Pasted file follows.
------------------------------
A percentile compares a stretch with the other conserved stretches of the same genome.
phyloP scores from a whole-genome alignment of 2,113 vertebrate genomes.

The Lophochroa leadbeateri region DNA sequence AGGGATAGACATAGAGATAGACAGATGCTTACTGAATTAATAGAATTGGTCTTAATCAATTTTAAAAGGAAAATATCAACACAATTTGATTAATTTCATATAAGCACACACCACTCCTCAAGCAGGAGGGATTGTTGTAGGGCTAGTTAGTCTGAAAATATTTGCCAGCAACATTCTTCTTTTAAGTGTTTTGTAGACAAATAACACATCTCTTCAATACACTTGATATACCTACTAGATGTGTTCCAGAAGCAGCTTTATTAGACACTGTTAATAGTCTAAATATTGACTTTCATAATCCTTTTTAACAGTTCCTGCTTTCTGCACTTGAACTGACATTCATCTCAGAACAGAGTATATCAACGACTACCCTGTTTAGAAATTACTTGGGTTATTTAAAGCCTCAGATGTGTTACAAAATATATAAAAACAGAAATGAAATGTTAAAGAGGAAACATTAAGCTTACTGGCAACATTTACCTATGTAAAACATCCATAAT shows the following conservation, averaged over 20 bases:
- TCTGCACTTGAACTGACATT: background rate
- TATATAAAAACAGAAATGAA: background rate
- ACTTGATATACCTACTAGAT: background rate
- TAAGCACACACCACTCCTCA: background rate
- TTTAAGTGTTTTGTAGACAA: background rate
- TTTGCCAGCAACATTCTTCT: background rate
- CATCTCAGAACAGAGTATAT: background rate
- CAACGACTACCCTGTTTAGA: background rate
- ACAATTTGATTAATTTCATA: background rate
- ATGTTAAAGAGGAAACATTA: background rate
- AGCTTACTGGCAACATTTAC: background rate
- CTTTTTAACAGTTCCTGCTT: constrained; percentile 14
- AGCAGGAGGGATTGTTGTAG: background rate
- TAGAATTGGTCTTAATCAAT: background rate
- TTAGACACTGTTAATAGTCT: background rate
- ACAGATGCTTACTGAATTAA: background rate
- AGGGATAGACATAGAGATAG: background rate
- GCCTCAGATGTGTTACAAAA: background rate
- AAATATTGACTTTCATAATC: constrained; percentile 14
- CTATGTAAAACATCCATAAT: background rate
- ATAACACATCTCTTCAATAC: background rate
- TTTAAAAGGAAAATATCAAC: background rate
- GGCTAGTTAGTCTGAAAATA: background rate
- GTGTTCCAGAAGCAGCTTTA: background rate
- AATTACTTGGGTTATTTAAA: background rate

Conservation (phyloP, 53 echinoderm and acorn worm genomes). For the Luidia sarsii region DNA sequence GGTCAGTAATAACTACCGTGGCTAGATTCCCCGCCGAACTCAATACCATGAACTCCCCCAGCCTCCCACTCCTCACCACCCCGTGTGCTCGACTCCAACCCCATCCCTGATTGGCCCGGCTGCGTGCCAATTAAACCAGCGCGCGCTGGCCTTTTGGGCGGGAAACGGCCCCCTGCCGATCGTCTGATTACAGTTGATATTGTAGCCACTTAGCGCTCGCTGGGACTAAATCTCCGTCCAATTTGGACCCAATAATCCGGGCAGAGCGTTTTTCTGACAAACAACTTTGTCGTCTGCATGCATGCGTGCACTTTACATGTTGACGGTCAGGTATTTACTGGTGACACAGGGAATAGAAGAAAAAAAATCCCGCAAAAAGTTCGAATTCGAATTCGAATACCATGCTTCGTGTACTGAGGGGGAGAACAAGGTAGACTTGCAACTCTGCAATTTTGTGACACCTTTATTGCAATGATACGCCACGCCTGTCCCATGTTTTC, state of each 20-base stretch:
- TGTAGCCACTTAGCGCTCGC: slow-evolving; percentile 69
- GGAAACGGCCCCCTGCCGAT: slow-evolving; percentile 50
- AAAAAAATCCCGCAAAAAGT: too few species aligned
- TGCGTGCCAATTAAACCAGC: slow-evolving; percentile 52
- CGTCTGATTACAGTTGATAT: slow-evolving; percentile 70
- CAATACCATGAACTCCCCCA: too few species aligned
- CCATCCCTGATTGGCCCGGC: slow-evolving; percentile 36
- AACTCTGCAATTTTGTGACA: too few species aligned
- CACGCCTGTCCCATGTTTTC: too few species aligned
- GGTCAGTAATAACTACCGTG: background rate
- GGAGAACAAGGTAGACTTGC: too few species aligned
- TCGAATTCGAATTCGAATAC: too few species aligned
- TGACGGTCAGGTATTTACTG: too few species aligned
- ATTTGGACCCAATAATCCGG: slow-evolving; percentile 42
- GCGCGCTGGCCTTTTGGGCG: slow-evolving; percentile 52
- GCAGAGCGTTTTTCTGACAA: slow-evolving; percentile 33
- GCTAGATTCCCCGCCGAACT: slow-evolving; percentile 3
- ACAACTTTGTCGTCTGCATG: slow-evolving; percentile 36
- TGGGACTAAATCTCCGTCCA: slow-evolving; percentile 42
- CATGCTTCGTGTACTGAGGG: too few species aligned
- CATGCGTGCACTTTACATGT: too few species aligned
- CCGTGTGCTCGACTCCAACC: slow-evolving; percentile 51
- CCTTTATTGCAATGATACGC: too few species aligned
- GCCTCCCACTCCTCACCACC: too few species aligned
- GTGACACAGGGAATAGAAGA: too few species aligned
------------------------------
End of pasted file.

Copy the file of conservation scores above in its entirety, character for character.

A percentile compares a stretch with the other conserved stretches of the same genome.
phyloP scores from a whole-genome alignment of 2,113 vertebrate genomes.

The Lophochroa leadbeateri region DNA sequence AGGGATAGACATAGAGATAGACAGATGCTTACTGAATTAATAGAATTGGTCTTAATCAATTTTAAAAGGAAAATATCAACACAATTTGATTAATTTCATATAAGCACACACCACTCCTCAAGCAGGAGGGATTGTTGTAGGGCTAGTTAGTCTGAAAATATTTGCCAGCAACATTCTTCTTTTAAGTGTTTTGTAGACAAATAACACATCTCTTCAATACACTTGATATACCTACTAGATGTGTTCCAGAAGCAGCTTTATTAGACACTGTTAATAGTCTAAATATTGACTTTCATAATCCTTTTTAACAGTTCCTGCTTTCTGCACTTGAACTGACATTCATCTCAGAACAGAGTATATCAACGACTACCCTGTTTAGAAATTACTTGGGTTATTTAAAGCCTCAGATGTGTTACAAAATATATAAAAACAGAAATGAAATGTTAAAGAGGAAACATTAAGCTTACTGGCAACATTTACCTATGTAAAACATCCATAAT shows the following conservation, averaged over 20 bases:
- TCTGCACTTGAACTGACATT: background rate
- TATATAAAAACAGAAATGAA: background rate
- ACTTGATATACCTACTAGAT: background rate
- TAAGCACACACCACTCCTCA: background rate
- TTTAAGTGTTTTGTAGACAA: background rate
- TTTGCCAGCAACATTCTTCT: background rate
- CATCTCAGAACAGAGTATAT: background rate
- CAACGACTACCCTGTTTAGA: background rate
- ACAATTTGATTAATTTCATA: background rate
- ATGTTAAAGAGGAAACATTA: background rate
- AGCTTACTGGCAACATTTAC: background rate
- CTTTTTAACAGTTCCTGCTT: constrained; percentile 14
- AGCAGGAGGGATTGTTGTAG: background rate
- TAGAATTGGTCTTAATCAAT: background rate
- TTAGACACTGTTAATAGTCT: background rate
- ACAGATGCTTACTGAATTAA: background rate
- AGGGATAGACATAGAGATAG: background rate
- GCCTCAGATGTGTTACAAAA: background rate
- AAATATTGACTTTCATAATC: constrained; percentile 14
- CTATGTAAAACATCCATAAT: background rate
- ATAACACATCTCTTCAATAC: background rate
- TTTAAAAGGAAAATATCAAC: background rate
- GGCTAGTTAGTCTGAAAATA: background rate
- GTGTTCCAGAAGCAGCTTTA: background rate
- AATTACTTGGGTTATTTAAA: background rate

Conservation (phyloP, 53 echinoderm and acorn worm genomes). For the Luidia sarsii region DNA sequence GGTCAGTAATAACTACCGTGGCTAGATTCCCCGCCGAACTCAATACCATGAACTCCCCCAGCCTCCCACTCCTCACCACCCCGTGTGCTCGACTCCAACCCCATCCCTGATTGGCCCGGCTGCGTGCCAATTAAACCAGCGCGCGCTGGCCTTTTGGGCGGGAAACGGCCCCCTGCCGATCGTCTGATTACAGTTGATATTGTAGCCACTTAGCGCTCGCTGGGACTAAATCTCCGTCCAATTTGGACCCAATAATCCGGGCAGAGCGTTTTTCTGACAAACAACTTTGTCGTCTGCATGCATGCGTGCACTTTACATGTTGACGGTCAGGTATTTACTGGTGACACAGGGAATAGAAGAAAAAAAATCCCGCAAAAAGTTCGAATTCGAATTCGAATACCATGCTTCGTGTACTGAGGGGGAGAACAAGGTAGACTTGCAACTCTGCAATTTTGTGACACCTTTATTGCAATGATACGCCACGCCTGTCCCATGTTTTC, state of each 20-base stretch:
- TGTAGCCACTTAGCGCTCGC: slow-evolving; percentile 69
- GGAAACGGCCCCCTGCCGAT: slow-evolving; percentile 50
- AAAAAAATCCCGCAAAAAGT: too few species aligned
- TGCGTGCCAATTAAACCAGC: slow-evolving; percentile 52
- CGTCTGATTACAGTTGATAT: slow-evolving; percentile 70
- CAATACCATGAACTCCCCCA: too few species aligned
- CCATCCCTGATTGGCCCGGC: slow-evolving; percentile 36
- AACTCTGCAATTTTGTGACA: too few species aligned
- CACGCCTGTCCCATGTTTTC: too few species aligned
- GGTCAGTAATAACTACCGTG: background rate
- GGAGAACAAGGTAGACTTGC: too few species aligned
- TCGAATTCGAATTCGAATAC: too few species aligned
- TGACGGTCAGGTATTTACTG: too few species aligned
- ATTTGGACCCAATAATCCGG: slow-evolving; percentile 42
- GCGCGCTGGCCTTTTGGGCG: slow-evolving; percentile 52
- GCAGAGCGTTTTTCTGACAA: slow-evolving; percentile 33
- GCTAGATTCCCCGCCGAACT: slow-evolving; percentile 3
- ACAACTTTGTCGTCTGCATG: slow-evolving; percentile 36
- TGGGACTAAATCTCCGTCCA: slow-evolving; percentile 42
- CATGCTTCGTGTACTGAGGG: too few species aligned
- CATGCGTGCACTTTACATGT: too few species aligned
- CCGTGTGCTCGACTCCAACC: slow-evolving; percentile 51
- CCTTTATTGCAATGATACGC: too few species aligned
- GCCTCCCACTCCTCACCACC: too few species aligned
- GTGACACAGGGAATAGAAGA: too few species aligned